Kent City Coucilman Dennis Higgins helps celebrate the extension on Wednesday of 72nd Avenue South from South 196th Street to South 200th Street. Mark Klaas/Kent Reporter

Kent City Coucilman Dennis Higgins helps celebrate the extension on Wednesday of 72nd Avenue South from South 196th Street to South 200th Street. Mark Klaas/Kent Reporter

Kent, Puget Sound Fire celebrate 72nd Avenue South extension

A long-awaited, missing roadway connecting businesses and vital services in industrial north Kent was finally realized Wednesday with the celebrated opening of 72nd Avenue South.

City, state and federal officials joined business leaders in dedicating the freshly paved and striped avenue – a short extension project that completes a 3-mile route, connecting 72nd Avenue South, from South 196th Street just south of Mill Creek to South 200th Street.

The enhanced street now stretches north to South 180th Street and weaves south to South 228th Street, allowing regular and emergency traffic to travel north and south in a more direct route rather than using congested West and East Valley highways.

“It’s awesome, just awesome,” said City Councilman Dennis Higgins, chair of the council’s Public Works Committee who helped marshal the project. “This is definitely in the top five (moments) for me in my eight years of council work. … I’m going to be driving this road for 30 years with a smile on my face.”

The collaborative project cost about $3.7 million with the state’s Transportation Improvement Board (TIB) providing $1.3 million, the Puget Sound Regional Fire Authority contributing $1.2 million and the city adding $745,000 from its transportation impact fees that come from a storm drainage fund and local development.

TIB, a state-funded agency that provides grant opportunities to communities to improve roadways, awards approximately $120 million each year to transportation projects throughout the state. The TIB generates its revenue from state gasoline taxes.

The Kent project is unique in many ways, said Ashley Probart, TIB executive director, especially with a fire district financially supporting the new link.

“My hat’s off to you. That’s fantastic,” Probart told Puget Sound Fire representatives at the reception and ribbon cutting ceremony. “It’s just a gift that everybody came together for this project.”

For Puget Sound Fire and King County Medic One, the new connection is important. The completed roadway will reduce distance and emergency response times to more than 400 businesses in the northeast part of the Kent Valley, said Puget Sound Fire Chief Jim Schneider. It will improve efficiency in the authority’s commitment to saving lives and property, Schneider added, and avoid the possibility of building another fire station in the north end of the fire authority’s service area.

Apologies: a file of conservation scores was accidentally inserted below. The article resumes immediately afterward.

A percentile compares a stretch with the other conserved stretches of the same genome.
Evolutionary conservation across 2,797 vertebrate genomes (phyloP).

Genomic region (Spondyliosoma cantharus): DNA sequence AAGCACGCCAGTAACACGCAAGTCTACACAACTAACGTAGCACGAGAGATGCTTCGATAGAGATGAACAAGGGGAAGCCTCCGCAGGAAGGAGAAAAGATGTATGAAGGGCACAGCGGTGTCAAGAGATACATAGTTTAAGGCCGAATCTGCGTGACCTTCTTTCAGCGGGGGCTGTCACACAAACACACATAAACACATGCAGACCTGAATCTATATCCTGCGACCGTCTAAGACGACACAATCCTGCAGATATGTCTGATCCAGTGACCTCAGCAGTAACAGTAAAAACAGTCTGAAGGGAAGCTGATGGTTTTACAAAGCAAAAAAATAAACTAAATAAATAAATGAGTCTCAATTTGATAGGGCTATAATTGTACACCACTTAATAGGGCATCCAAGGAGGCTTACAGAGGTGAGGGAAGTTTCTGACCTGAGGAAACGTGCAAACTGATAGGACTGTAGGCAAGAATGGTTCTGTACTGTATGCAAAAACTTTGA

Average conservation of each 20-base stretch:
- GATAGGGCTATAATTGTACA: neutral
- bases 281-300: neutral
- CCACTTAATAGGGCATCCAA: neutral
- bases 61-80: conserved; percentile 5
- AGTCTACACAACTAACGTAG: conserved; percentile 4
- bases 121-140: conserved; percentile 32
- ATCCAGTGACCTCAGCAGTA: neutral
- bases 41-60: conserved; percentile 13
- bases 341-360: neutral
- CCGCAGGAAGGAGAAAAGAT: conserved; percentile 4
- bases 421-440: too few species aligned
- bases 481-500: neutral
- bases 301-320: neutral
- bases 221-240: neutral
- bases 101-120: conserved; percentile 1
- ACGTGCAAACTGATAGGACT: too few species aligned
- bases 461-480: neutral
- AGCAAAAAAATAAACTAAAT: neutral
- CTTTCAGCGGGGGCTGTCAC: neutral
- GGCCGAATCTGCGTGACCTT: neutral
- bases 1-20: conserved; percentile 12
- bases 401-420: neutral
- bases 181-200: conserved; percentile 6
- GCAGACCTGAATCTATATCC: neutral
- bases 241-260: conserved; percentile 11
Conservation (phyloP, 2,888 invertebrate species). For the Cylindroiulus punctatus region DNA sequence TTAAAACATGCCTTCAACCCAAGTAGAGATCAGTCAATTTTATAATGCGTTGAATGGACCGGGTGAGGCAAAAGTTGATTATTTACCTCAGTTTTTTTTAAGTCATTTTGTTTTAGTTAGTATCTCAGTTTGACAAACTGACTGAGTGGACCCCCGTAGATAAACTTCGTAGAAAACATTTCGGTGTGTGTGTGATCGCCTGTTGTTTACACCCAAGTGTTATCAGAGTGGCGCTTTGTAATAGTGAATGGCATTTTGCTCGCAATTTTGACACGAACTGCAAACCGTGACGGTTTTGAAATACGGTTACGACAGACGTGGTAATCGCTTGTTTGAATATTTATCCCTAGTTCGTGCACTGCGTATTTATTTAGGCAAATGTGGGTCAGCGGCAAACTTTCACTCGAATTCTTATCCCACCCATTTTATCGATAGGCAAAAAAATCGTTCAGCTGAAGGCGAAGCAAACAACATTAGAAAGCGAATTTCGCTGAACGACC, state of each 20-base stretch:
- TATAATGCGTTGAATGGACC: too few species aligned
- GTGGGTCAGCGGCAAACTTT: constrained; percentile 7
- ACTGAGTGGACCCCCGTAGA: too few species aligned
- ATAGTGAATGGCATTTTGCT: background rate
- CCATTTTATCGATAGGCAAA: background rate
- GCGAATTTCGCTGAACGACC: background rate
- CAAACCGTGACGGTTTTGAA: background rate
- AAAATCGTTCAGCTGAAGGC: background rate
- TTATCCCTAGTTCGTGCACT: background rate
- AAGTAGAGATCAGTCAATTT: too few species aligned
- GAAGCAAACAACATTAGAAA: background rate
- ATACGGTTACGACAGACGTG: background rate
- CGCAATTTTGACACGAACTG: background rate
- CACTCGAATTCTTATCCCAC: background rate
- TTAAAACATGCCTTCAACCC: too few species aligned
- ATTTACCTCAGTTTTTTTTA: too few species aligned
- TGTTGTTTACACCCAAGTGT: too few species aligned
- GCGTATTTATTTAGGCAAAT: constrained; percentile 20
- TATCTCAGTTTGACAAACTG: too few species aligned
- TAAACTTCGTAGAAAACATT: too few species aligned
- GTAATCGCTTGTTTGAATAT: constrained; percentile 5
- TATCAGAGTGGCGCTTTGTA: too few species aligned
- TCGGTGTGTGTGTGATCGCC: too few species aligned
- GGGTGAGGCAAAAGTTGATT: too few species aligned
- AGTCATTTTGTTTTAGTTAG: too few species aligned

Also, fire crews have a quicker route north to South 196th Street, where they can turn right and use the overpass to cross railroad tracks.

Fire Station 76 operates farther south of the completed roadway along 72nd Avenue South.

“I guarantee you today, two years from now, five years from now, it’s going to save somebody’s life,” Schneider said of the connection.

Added Mayor Suzette Cooke: “This truly is a life-saving change.”

The project was a long one in the making, its roots traced back to 1991. Environmental issues and other problems slowed the project, which stood adjacent and on the west side of the Western Processing Superfund site, one of the most contaminated spots in the valley. The federal toxic cleanup site was under the jurisdiction of the EPA (Environmental Protection Agency).

Since the 1990s, city public works has been working with the Western Processing Trust, which is administered by The Boeing Co., to clean up the site and clear the way for the project.

“The site was shut down in 1983 (by the EPA), and EPA has overseen the cleanup operation, and along with the liable companies, including Boeing, spent more than $200 million to clean up the 17 acres,” Tim LaPorte, city public works director, told the City Council in a report early last year.

Construction began last year, full completion came last week.

The project required a new bridge over Mill Creek, storm drainage, curbs, sidewalks, street lighting, traffic signal modifications and mitigation planting, officials said.

In addition, as Higgins pointed out, King County Drainage District 1 provided the city with the roadway easement and construction permit to cross Mill Creek and agreed to mitigation planting. The state Department of Ecology also was helpful, he said.

Kent-based Scarsella Bros. Inc., whose main office is at 8404 S. 196th St., just down the road from the project, received the construction contract.


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